Flammifer

Well-Known Member
I think one would need to do some research to see if there is any basis for the supposition that we don't 'get inside Frodo's head so much after Rivendell. We do get inside his head at various times. One example would be in Moria when we learn that Frodo is staggered to think that he has been walking about with the price of the Shire under his jacket; he wonders if Bilbo knew; he wishes with all his heart that he was back in the Shire and had never heard of Moria or mithril - or the Ring. In the very next paragraph, we learn that 'dread came over him'. We then get his thoughts reported, "I must have nearly fallen asleep on guard', 'I was on the edge of a dream'.

A little later, in the chamber of Mazarbul, we are told, "suddenly, and to his own surprise, Frodo felt a hot wrath blaze up in his heart." A little later, "Frodo thought he could hear the voice of Gandalf above, muttering words."

On the hike out of Moria, Gimli says he heard nothing behind them. Frodo, "looked at Sting, and the blade was dull. Yet he had heard something, or thought he had."

As the party crossed the Nimrodel into Lorien, Frodo, "felt that the stain of travel and all weariness was washed from his limbs." A little later, "Almost Frodo fancied that he could hear a voice singing, mingled with the sound of the water."

That's quite a few times that we have been 'inside Frodo's head' in just 22 pages of text I picked at random (and I may have missed a few examples). I think the hypothesis that the amount of times the story is told from inside Frodo's head has lessened requires testing before it is adopted.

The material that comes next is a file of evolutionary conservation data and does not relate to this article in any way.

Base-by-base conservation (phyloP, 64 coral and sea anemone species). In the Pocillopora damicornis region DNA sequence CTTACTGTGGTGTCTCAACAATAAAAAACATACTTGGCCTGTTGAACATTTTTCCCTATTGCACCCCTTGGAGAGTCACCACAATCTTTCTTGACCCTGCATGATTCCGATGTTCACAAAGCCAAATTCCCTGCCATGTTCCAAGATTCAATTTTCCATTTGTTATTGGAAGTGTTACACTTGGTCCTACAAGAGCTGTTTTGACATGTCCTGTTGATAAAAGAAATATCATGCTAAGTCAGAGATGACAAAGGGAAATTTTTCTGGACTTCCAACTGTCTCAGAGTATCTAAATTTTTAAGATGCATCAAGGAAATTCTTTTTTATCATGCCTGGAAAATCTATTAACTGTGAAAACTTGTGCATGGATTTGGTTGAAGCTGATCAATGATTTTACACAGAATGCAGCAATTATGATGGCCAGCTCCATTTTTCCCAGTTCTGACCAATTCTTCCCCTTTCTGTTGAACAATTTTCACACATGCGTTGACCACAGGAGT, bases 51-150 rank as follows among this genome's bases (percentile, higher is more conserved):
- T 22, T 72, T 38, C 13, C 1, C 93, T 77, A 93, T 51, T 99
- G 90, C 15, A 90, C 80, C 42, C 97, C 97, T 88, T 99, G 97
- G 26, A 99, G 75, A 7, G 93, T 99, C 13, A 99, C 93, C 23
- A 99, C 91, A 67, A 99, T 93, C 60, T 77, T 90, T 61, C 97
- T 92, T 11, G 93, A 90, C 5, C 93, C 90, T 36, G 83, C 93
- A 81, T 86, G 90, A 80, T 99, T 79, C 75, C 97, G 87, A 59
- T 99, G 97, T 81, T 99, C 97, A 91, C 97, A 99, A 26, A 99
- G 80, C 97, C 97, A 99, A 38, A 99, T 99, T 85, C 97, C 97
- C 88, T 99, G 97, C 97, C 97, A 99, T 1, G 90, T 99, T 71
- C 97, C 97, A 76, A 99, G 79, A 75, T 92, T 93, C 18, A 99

I think starting with a simple count by chapter of instances where we get the perspective from inside Frodo's head (for those chapters where Frodo is present) would be a good first step.
 

SilkWeskit

New Member
Fair enough. Gather evidence first, tackle conclusions after. I think I heard that in school once, not sure, wasn't paying attention.
 
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Rachel Port

Well-Known Member
Agreed, Flammifer - I think the shift comes with the breaking of the fellowship - and for Frodo, of course, that means Amon Hen. Even Sam's rushed attempt to catch him as he is leaving is told from his point of view. After that I think it's not until they get back to the Shire that the story is again told clearly from Frodo's viewpoint. The Mordor part of that story is told by Sam, except for bits like his seeing Sam as a Gollum-like creature (as he saw Bilbo in the Hall of Fire) when Sam finds him in the tower of Cirith Ungol. Frodo's point of view in Mordor is really dominated by the Ring and his struggle with its power over him, which leaves him completely exhausted and less aware all the time of everything else.

After the split, we get different points of view as they must have been told to both Frodo and Sam by Merry, Pippin, and Gimli and/or Legolas. And Gandalf. I don't think we ever get inside Aragorn's head - even the finding of the sapling of the White Tree could have been told to Frodo by Gandalf. Do we ever see Aragorn alone? I can't think of anytime we do.
 
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Lincoln Alpern

Active Member
I don't think we ever get inside Aragorn's head - even the finding of the sapling of the White Tree could have been told to Frodo by Gandalf. Do we ever see Aragorn alone? I can't think of anytime we do.